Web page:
Richard Garth, C.J.
1. These are four cases, in which somewhat similar claims were made by the plaintiffs.
2. At an auction sale in execution, the plaintiff's purchased the right, title and interest of the defendants Nos. 1 and 2, who are members of the Biswas family, in certain property, which those defendants were jointly entitled to, and in possession of, with the other Biswas defendants; and amongst other lands, which were included in the purchase, was the right, title and interest of the defendants 1 and 2 in the joint family dwelling-house.
3. Other portions of the family property consisted of lands let out to tenants, whilst others again were held by one or two of the Biswas defendants in rather a peculiar way, which I shall presently explain.
4. At present we will deal with one of the cases only (No. 738), which relates to the joint family dwelling-house, and to one or two plots of land which were held by tenants of the family on service tenure.
5. The Munsiff held that the plaintiffs were not entitled to be put into joint possession of the dwelling-house with the rest of the Biswas family, but only to receive what would be a fair rent for the interest which they had bought in it.
6. The Subordinate Judge thought otherwise. He decreed that the plaintiffs were entitled to be put into joint possession with the other Biswas defendants of the family dwelling-house, and also that the plaintiffs were entitled to receive their share of the service rents of the other plots.
7. It has been contended before us that the Subordinate Judge was wrong, and that when the interest of one of several joint tenants in a family dwelling-house is sold in execution, the purchaser is not entitled, as a matter of law, to joint possession of the dwelling-house with the other shareholders.
8. We know of no law which justifies this contention. We find, on the contrary, that, in order to obviate the inconvenience which would arise from strangers being thus introduced into a joint family dwelling-house, the Code of Civil Procedure (see Section 310*) gives the other shareholders under such circumstances a right of pre-emption of the property.
9. If the other shareholders do not choose to avail themselves of this right, the law must take its course, and the purchaser has the same right of joint possession as the shareholder whose property he buys.
10. This is what the Subordinate Judge has decided; and we think he is right.
11. We have been referred to a Full Bench decision upon this point Kowar Bijoi Kesal Roy v. Samasundari B.L.R. Sup. Vol. 172 : 2 W.R. Mis. 30 in which the Judges appear to have differed in opinion, and Mr. Justice Kemp took a somewhat peculiar view of the law. The rest of the Judges seemed to think that a purchaser under such circumstances was entitled to possession of the interest which he bought; but that an Ameen might be directed in the execution proceedings to make a partition between the purchaser and the other joint shareholders. But, so far as we are aware, there is no provision in the present case, which would justify the Court in ordering such a partition.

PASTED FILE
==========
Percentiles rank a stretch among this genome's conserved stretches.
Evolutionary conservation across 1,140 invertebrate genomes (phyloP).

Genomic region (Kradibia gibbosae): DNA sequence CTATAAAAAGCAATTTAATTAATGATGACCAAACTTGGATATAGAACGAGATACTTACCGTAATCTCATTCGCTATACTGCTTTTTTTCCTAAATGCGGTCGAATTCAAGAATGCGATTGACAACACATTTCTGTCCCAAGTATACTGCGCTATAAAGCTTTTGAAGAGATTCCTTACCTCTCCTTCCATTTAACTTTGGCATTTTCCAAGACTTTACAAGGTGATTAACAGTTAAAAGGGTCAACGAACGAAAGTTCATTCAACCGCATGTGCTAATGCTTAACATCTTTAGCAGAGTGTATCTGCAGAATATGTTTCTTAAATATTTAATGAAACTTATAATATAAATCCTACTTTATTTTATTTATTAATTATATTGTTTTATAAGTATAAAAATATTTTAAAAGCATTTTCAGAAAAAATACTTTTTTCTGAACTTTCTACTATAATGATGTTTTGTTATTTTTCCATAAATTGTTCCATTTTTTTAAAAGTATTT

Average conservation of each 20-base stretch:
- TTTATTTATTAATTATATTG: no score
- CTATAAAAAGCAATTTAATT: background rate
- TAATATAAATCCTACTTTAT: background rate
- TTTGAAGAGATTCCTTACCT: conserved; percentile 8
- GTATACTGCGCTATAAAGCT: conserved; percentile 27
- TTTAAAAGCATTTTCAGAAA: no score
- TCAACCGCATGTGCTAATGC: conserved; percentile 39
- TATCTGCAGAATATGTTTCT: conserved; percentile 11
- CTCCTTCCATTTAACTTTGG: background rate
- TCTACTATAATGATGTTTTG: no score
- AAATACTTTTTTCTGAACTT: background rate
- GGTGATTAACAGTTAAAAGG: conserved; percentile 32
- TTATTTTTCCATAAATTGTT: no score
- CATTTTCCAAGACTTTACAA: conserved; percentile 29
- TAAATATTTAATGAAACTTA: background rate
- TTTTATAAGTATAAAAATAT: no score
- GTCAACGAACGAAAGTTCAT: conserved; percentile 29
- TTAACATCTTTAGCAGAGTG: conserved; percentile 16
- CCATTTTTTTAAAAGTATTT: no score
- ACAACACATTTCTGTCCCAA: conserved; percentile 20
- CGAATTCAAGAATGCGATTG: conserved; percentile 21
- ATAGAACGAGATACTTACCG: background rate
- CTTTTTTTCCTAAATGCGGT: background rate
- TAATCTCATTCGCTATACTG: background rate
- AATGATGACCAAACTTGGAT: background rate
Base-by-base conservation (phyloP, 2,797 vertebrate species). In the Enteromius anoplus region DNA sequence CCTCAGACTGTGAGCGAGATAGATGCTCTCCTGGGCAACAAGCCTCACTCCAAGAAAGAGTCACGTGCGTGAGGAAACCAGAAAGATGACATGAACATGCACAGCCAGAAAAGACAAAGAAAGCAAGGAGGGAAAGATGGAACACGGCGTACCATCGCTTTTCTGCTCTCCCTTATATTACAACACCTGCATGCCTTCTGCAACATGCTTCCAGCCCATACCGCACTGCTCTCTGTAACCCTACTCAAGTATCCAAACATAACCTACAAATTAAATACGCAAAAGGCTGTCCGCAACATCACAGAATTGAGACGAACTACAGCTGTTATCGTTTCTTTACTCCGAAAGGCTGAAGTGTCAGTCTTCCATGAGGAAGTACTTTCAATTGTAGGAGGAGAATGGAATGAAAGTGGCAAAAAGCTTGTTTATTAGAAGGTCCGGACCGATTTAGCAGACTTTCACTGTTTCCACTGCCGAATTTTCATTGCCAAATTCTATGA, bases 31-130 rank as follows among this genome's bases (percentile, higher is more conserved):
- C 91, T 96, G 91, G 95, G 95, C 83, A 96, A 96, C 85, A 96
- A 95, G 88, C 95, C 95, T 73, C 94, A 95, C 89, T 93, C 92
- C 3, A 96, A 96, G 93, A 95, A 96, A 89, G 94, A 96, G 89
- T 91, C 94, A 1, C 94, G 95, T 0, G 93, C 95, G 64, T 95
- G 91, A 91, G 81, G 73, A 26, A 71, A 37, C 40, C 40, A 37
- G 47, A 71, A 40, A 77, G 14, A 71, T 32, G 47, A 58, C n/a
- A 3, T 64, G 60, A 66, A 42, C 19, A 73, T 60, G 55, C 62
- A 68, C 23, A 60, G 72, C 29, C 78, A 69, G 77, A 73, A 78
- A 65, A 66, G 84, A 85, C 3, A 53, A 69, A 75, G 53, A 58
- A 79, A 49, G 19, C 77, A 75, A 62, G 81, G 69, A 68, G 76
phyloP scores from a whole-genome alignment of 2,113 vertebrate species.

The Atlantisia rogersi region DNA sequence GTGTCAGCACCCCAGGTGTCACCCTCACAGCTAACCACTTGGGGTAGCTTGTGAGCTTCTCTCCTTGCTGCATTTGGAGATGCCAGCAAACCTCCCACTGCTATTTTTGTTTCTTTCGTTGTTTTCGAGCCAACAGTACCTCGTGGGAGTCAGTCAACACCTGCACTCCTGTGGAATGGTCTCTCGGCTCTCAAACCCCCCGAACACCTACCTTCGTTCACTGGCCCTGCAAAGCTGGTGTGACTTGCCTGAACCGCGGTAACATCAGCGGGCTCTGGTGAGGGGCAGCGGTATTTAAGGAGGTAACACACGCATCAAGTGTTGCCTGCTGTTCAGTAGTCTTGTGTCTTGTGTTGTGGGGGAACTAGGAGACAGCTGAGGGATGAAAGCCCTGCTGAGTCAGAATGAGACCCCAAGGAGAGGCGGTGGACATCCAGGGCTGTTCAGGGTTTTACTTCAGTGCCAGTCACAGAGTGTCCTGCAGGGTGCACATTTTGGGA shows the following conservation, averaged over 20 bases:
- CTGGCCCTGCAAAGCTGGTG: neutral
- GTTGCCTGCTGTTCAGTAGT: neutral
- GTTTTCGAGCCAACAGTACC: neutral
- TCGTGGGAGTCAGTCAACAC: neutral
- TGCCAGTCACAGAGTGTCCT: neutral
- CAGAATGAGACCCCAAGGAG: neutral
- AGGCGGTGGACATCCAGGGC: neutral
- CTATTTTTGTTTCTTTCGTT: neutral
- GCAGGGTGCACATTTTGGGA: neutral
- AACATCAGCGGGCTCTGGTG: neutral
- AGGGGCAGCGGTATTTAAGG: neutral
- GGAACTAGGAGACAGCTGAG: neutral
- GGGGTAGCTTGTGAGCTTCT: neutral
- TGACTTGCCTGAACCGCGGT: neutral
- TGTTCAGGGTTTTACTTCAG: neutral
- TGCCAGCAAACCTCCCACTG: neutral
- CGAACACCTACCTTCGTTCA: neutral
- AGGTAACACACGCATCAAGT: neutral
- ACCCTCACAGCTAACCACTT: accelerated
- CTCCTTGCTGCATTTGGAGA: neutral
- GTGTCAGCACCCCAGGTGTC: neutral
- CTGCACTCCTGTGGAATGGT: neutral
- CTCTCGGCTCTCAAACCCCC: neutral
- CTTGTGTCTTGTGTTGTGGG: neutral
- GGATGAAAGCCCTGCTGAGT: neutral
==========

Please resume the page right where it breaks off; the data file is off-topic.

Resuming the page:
12. Then, with regard to the other plots, it is said that the Subordinate Judge was wrong, because the rents of those plots were in the nature of service rents. But whether they were or no, we think that the plaintiffs were entitled to their share of them. If the plaintiffs were entitled to joint possession of the family dwelling-house with the others, it may be that the services to be rendered by way of rent would be quite as beneficial to them as to the other shareholders.
13. Then, as regards appeals Nos. 733 and 734, the state of things was this: that in one of those cases some seven years ago, and in the other, some three or four years ago, the ryots had relinquished possession of a portion of the joint property, and one of the defendants had wrongfully (so far, as appears) taken possession of that property, and had been in possession ever since. The plaintiffs' prayer being that they should be restored to possession of those properties conjointly with the Biswas defendants, the Subordinate Judge has given them a decree to that effect; we see no reason to dissent from that decree.
14. With regard to the last case, No. 739, it differs from the two last in this respect: that there the ryots had also relinquished a portion of the joint property, and one of the Biswas defendants had built a house upon it, in which he was living, and the order which had been made by the Subordinate Judge is, that the plaintiffs should be entitled to a reasonable rent for their share of the plot upon which the house was built. They would certainly either be entitled to that rent, or else to joint possession of the land on which the house is built; and probably the order which the Subordinate Judge has made is more favourable to the other defendants than it ought to be. At any rate, as a matter of equity and fairness, we think that those defendants have no reason to complain of the decision of the Subordinate Judge.
15. All four appeals, therefore, will be dismissed with costs.
*[Co-sharer of share of undivided estate sold in execution to have preference in bidding.
Section 310: When the property said in execution of a decree is a share of undivided immoveable property, and two or more persons, of whom one is a co-sharer, respectively advance the same sum at any bidding at such sale, such bidding shall be deemed to be the bidding of the co-sharer.]